Paper Money

Type a Konami Code at Bank of Canada’s $10 page

What does a video game “Easter Egg” code and the Bank of Canada’s new commemorative $10 note have in common?

Screenshot from the Bank of Canada website.

What does a Konami Code have to do with the Canada 150th anniversary $10 commemorative bank note just introduced? Or more specifically, some readers may ask, what is a Konami Code in the first place? Wikipedia calls it a “cheat code” for video games that affects the game’s settings. It works by typing “????????ba” and hitting the Enter key.

It has also come to be used to access hidden messages called “Easter Eggs” inserted on websites and in computer programs. And that’s where numismatics and gaming, usually worlds apart, united as the Bank of Canada came up with its latest gimmick.

Considering that Montreal is a center for the video gaming industry, it should not surprise that its influence may have rubbed off on the bank, where some enterprising programmers have inserted a bit of Konami Code accessible programming onto the website introducing the new note. Bank of Canada spokeswoman Josianne Menard said that “The Bank of Canada’s web team thought the Konami Code was a fun way to celebrate Canada’s 150th anniversary of Confederation.”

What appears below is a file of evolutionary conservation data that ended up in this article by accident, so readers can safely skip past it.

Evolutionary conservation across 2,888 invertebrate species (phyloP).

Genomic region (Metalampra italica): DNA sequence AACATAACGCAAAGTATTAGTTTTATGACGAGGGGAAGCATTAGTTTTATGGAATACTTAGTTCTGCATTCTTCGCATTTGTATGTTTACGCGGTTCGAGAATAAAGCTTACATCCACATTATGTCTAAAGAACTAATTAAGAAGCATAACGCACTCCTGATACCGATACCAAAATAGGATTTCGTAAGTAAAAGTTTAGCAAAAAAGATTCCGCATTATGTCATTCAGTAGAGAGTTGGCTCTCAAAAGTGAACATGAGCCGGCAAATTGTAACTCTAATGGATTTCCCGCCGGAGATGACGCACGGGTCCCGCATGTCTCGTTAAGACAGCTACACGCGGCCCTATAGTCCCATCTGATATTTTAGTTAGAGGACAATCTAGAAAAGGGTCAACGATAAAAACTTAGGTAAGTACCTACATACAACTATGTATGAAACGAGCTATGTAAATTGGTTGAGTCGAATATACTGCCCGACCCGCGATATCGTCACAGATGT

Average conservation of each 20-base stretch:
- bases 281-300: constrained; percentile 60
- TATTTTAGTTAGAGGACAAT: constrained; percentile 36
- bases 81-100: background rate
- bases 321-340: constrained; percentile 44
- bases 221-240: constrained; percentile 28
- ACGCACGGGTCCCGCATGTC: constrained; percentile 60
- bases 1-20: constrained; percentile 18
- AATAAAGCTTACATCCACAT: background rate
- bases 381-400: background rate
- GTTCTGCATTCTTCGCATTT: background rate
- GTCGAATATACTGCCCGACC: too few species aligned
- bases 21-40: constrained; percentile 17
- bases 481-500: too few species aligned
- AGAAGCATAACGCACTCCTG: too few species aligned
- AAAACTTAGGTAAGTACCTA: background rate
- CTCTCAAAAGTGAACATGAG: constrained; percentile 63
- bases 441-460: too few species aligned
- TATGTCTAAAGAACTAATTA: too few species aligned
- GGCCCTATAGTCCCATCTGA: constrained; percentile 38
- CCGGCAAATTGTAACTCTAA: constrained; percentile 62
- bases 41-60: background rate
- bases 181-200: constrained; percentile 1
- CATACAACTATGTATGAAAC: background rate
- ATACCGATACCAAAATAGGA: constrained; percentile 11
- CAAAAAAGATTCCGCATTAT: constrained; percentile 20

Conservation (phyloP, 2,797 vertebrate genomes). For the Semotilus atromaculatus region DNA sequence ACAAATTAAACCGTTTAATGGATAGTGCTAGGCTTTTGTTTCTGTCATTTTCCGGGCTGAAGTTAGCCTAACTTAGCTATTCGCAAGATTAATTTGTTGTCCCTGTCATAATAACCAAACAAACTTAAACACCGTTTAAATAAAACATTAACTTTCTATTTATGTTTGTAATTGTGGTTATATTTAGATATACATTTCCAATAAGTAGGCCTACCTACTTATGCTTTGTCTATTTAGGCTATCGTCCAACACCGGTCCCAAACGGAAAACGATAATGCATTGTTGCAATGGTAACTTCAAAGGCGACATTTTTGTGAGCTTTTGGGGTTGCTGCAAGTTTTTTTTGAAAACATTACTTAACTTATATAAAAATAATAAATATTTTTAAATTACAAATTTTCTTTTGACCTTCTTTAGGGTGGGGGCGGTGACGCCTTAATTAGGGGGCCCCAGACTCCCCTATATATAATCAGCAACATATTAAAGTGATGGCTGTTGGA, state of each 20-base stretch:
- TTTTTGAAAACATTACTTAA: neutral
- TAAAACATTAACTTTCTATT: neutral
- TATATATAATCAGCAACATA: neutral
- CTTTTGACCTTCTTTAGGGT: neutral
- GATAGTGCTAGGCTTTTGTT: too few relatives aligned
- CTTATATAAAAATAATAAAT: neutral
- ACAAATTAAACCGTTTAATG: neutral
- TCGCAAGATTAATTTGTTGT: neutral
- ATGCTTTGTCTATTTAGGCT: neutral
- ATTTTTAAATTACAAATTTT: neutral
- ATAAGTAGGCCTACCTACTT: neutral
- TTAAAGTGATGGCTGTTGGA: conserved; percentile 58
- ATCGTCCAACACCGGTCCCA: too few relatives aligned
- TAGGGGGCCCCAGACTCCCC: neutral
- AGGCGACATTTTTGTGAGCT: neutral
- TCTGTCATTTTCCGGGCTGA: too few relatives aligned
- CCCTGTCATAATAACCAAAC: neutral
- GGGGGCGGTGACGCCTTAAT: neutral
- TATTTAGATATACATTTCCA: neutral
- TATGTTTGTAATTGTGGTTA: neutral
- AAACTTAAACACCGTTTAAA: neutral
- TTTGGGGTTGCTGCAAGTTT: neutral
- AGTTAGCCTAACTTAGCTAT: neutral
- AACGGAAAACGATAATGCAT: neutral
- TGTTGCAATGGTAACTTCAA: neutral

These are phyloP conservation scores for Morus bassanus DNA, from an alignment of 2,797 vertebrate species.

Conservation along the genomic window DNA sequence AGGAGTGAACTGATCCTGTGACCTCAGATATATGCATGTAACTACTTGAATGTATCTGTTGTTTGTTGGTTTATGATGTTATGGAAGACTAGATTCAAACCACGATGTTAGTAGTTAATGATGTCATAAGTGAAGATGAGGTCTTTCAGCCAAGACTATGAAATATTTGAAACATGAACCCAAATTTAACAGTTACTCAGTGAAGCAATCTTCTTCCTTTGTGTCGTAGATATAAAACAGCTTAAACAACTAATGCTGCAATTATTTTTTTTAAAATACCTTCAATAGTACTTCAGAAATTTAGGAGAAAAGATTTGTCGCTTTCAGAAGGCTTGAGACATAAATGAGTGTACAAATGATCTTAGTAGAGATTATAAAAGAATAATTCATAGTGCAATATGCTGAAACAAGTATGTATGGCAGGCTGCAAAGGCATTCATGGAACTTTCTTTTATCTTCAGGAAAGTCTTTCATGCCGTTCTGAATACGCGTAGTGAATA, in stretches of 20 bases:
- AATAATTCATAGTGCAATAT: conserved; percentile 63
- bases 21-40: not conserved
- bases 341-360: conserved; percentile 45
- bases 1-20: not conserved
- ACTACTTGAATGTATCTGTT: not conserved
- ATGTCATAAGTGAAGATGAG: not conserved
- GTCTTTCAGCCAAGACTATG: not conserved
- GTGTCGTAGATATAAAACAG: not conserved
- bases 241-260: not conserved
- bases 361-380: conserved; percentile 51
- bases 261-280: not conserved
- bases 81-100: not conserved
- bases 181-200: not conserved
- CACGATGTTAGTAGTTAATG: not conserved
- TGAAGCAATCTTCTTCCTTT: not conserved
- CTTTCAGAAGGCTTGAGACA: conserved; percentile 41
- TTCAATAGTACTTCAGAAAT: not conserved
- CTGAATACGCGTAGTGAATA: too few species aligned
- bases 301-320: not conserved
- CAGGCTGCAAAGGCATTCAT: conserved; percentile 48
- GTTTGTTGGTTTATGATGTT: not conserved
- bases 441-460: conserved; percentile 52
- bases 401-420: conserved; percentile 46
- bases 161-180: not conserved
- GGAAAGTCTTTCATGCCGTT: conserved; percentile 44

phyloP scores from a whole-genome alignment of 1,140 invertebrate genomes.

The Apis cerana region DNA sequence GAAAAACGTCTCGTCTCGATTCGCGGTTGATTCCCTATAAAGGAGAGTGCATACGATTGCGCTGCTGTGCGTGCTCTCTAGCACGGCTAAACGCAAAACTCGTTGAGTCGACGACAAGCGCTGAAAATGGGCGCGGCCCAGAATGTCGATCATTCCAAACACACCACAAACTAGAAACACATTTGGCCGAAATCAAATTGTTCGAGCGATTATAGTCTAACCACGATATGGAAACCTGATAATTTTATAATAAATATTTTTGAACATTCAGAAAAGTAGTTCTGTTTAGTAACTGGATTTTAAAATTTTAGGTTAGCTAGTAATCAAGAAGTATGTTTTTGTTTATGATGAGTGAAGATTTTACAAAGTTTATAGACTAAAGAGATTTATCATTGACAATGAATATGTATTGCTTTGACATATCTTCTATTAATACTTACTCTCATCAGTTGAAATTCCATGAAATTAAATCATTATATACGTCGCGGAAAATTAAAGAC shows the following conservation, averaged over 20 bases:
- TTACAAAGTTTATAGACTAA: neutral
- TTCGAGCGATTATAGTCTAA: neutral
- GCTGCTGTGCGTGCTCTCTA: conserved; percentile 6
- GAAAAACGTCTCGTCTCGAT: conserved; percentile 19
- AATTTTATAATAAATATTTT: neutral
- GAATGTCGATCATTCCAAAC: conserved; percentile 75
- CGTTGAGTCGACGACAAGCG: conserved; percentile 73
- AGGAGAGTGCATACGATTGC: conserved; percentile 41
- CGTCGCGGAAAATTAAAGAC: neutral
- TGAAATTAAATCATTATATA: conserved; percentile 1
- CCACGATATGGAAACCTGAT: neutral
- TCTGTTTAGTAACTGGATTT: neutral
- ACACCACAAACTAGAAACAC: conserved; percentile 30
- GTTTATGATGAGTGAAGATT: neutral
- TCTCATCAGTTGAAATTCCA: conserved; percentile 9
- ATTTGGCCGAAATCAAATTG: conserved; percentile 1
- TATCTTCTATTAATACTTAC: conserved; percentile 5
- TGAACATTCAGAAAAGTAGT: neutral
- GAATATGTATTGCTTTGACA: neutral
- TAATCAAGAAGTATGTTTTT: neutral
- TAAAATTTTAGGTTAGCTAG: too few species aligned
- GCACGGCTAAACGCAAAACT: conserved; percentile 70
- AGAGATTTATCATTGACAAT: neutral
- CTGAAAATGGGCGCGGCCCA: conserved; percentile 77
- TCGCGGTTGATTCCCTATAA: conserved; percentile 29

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Here’s how it works: Go here. While there, type in the code and press Enter. Shortly, the Canadian national anthem will begin to play, accompanied by a downpour of miniature $10 bills cascading down the screen.

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Comments ranged from’s “Canada might be one of the geekiest countries ever” to saying “The Konami code is in keeping with Canada’s tradition of doing cute, pop-culture things with its history” such as asking Twitter users to pick the “most Canadian” Pokemon character.

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